What are the chances of throwing an alcoholic into Wernicke's by administering glucose in the banana bag with the thiamine, folate, and mvi? I know the classical teaching point is to administer the thiamine before the glucose, but does co-administration via a banana bag with D5 affect the occurence of Wernicke's?
 

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fuegofrio17 said:
What are the chances of throwing an alcoholic into Wernicke's by administering glucose in the banana bag with the thiamine, folate, and mvi? I know the classical teaching point is to administer the thiamine before the glucose, but does co-administration via a banana bag with D5 affect the occurence of Wernicke's?
The problem is the bolus effect of the D50 on the rapid depletion of thiamine in the pentose phosphate pathway (as the thiamine is consumed due to the big influx of glucose, the remaining glucose - which can't now be immediately metabolized - hits the brain in a bolus and dehydrates it, causing the Wernicke's). You won't get the bolus effect with IV fluids (no matter how fast you flow it in), since it's not hitting it all at once.
 

southerndoc

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12R34Y said:
Anybody else using D5NS? We use it for all of our banana bags for alcoholics as well.
Our banana bag:

2 grams magnesium +
10 mL multivitamin +
15 mg zinc sulfate +
100 mg thiamine +
1 mg folic acid,
all bundled in a liter of D5W and infused over 1 hour.

I couldn't even imagine how hypertonic that would be in a liter of D5NS.
 

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Most ED patients do not need IV fluids.

The ones that do, we usually undertreat in the ED. The whole take-home point of the Rivers sepsis trials is that we greatly underestimate fluid requirements in sepsis. Even 50 kg little old ladies can frequently benefit from 4-6 liters when they're septic.

IMHO, anyone can take 250 cc of IV fluids except for someone who is already in chf. I don't think anyone's ever gone into pulmonary edema after a 250 cc bolus, or even 500. Anyone under 50 with good kidneys and a good heart can take 2 liters straight up.

This being said, I just resuscitated a guy who was hypotensive and in failure in an outside ED and got 4 L IVF before arriving to our ED in florid failure coughing up frothy pink sputum.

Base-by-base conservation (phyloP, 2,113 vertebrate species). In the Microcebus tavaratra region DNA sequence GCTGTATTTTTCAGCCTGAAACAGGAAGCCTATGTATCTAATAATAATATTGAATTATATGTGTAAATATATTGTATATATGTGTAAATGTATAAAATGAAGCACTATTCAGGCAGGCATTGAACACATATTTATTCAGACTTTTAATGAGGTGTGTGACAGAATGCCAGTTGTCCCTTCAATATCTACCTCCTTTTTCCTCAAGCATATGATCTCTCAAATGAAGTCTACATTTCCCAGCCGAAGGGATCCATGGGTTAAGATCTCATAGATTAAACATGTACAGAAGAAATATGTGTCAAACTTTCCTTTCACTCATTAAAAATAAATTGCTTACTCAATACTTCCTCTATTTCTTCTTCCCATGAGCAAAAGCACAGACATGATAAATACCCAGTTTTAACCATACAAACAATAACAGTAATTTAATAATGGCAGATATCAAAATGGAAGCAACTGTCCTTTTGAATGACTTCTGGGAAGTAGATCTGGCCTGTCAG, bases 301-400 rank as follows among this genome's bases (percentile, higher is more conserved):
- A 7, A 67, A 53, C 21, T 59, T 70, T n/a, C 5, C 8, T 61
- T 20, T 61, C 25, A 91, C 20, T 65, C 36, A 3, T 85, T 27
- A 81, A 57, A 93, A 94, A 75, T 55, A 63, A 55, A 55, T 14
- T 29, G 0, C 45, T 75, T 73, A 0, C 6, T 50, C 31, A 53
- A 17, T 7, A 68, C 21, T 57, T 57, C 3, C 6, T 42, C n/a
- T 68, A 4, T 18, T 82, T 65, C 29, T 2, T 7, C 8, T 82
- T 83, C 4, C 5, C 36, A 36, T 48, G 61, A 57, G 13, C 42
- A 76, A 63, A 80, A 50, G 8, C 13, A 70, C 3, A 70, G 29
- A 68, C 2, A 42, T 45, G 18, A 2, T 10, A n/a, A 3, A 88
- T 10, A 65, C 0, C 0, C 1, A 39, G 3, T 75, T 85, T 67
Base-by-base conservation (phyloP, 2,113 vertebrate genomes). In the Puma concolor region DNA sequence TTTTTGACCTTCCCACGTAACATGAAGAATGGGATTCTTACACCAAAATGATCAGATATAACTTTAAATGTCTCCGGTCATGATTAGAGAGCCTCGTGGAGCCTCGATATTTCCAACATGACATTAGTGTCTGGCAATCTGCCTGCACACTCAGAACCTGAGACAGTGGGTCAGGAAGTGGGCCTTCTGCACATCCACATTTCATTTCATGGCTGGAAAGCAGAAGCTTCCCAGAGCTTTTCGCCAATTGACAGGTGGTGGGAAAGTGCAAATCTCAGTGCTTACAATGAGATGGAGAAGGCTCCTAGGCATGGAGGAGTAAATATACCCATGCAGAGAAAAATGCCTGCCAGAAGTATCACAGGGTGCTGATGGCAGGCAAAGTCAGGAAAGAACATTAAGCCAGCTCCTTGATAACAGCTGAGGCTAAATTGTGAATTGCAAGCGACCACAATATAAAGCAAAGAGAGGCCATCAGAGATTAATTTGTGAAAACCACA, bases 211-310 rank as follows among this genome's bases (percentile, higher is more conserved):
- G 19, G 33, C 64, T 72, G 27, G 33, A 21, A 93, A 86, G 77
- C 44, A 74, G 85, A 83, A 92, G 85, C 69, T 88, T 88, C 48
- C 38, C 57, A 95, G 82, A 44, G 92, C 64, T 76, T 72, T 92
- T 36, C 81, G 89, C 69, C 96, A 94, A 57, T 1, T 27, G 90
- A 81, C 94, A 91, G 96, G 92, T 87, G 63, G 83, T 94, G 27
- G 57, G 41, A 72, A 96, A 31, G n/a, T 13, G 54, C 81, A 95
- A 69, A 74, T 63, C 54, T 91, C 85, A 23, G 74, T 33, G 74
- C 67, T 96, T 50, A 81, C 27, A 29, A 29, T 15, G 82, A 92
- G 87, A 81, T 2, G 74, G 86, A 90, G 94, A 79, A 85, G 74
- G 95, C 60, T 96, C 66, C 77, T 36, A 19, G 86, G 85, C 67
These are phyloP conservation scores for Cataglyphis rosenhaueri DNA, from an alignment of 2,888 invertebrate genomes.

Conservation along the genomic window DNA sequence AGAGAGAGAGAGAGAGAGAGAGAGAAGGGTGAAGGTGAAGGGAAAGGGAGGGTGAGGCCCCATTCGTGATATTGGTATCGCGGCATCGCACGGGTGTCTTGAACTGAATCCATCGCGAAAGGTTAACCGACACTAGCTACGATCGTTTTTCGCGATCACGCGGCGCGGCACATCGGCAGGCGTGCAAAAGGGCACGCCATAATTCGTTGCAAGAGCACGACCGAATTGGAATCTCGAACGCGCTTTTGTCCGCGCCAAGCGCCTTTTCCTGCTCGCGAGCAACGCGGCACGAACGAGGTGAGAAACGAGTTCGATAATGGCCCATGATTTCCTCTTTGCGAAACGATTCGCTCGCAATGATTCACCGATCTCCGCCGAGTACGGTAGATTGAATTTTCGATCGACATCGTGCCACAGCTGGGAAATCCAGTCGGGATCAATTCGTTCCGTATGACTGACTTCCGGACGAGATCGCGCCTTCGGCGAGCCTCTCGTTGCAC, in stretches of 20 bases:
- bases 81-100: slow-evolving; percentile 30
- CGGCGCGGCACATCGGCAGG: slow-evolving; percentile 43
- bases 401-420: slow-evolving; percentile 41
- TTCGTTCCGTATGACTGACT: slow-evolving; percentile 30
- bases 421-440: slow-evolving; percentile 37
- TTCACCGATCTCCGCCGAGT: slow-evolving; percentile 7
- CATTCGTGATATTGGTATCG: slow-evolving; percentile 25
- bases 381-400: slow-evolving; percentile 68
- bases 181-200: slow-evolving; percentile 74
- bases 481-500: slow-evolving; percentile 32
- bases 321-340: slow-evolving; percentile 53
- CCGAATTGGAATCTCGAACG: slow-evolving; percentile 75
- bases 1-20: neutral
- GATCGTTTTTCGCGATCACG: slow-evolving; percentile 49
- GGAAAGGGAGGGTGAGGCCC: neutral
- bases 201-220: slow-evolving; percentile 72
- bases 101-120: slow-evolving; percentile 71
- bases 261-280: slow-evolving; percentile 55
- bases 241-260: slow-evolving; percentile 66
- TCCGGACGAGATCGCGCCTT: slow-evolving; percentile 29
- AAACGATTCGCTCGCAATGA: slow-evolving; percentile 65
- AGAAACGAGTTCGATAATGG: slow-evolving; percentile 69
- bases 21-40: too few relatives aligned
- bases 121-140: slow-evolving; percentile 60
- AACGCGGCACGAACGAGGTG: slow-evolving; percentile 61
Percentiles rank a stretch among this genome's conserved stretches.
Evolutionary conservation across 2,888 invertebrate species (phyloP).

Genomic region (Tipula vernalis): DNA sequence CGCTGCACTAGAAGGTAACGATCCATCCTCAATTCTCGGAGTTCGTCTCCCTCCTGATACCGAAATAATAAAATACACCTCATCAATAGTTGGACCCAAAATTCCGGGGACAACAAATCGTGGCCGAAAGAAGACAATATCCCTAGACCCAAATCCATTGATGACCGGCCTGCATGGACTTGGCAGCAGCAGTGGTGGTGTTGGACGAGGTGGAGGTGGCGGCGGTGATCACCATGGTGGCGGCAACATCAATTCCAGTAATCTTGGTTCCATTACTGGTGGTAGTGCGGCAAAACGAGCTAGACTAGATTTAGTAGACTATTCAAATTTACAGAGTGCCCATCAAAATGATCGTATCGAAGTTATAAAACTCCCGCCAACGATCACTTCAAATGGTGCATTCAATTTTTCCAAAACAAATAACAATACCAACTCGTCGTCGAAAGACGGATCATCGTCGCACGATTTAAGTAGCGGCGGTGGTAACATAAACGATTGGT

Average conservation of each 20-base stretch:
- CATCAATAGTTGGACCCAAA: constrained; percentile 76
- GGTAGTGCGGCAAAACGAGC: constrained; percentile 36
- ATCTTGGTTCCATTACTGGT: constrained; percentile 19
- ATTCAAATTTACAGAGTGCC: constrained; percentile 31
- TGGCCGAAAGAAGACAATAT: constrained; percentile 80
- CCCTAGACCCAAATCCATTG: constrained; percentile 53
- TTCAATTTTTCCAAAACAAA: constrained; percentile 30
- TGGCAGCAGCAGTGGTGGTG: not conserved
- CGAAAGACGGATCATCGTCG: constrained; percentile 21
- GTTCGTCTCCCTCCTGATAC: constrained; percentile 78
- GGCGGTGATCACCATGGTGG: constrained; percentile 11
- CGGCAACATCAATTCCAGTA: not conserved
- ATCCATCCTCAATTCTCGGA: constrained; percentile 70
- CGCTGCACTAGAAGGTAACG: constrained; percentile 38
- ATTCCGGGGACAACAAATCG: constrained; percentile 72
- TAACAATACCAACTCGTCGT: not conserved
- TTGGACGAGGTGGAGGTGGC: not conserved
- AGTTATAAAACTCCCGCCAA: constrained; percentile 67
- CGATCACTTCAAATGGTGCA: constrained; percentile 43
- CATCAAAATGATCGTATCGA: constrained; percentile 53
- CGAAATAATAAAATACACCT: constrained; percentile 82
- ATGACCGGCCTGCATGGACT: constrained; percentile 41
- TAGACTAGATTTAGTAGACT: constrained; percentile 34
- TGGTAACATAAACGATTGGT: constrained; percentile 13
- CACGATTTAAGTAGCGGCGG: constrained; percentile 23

The trick is bolus, reassess, bolus, reassess. Some people say just throw a CVP monitor in them but in my experience these frequently get disconnected, are usually miscalibrated, and are constant sources of frustration.

In my book septic little old people get a liter per hour and a reassessment after each one. By the time your lactate level comes back you've gotten 2-3 liters in and you're not behind the game. If you just write for a liter an hour you'll turn around and they're in failure.
 

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Has anyone else been given too much fluid before? I woke up in the hospital and could feel my veins distending. Twas very strange...

beyond all hope said:
Most ED patients do not need IV fluids.

The ones that do, we usually undertreat in the ED. The whole take-home point of the Rivers sepsis trials is that we greatly underestimate fluid requirements in sepsis. Even 50 kg little old ladies can frequently benefit from 4-6 liters when they're septic.

IMHO, anyone can take 250 cc of IV fluids except for someone who is already in chf. I don't think anyone's ever gone into pulmonary edema after a 250 cc bolus, or even 500. Anyone under 50 with good kidneys and a good heart can take 2 liters straight up.

This being said, I just resuscitated a guy who was hypotensive and in failure in an outside ED and got 4 L IVF before arriving to our ED in florid failure coughing up frothy pink sputum.

The trick is bolus, reassess, bolus, reassess. Some people say just throw a CVP monitor in them but in my experience these frequently get disconnected, are usually miscalibrated, and are constant sources of frustration.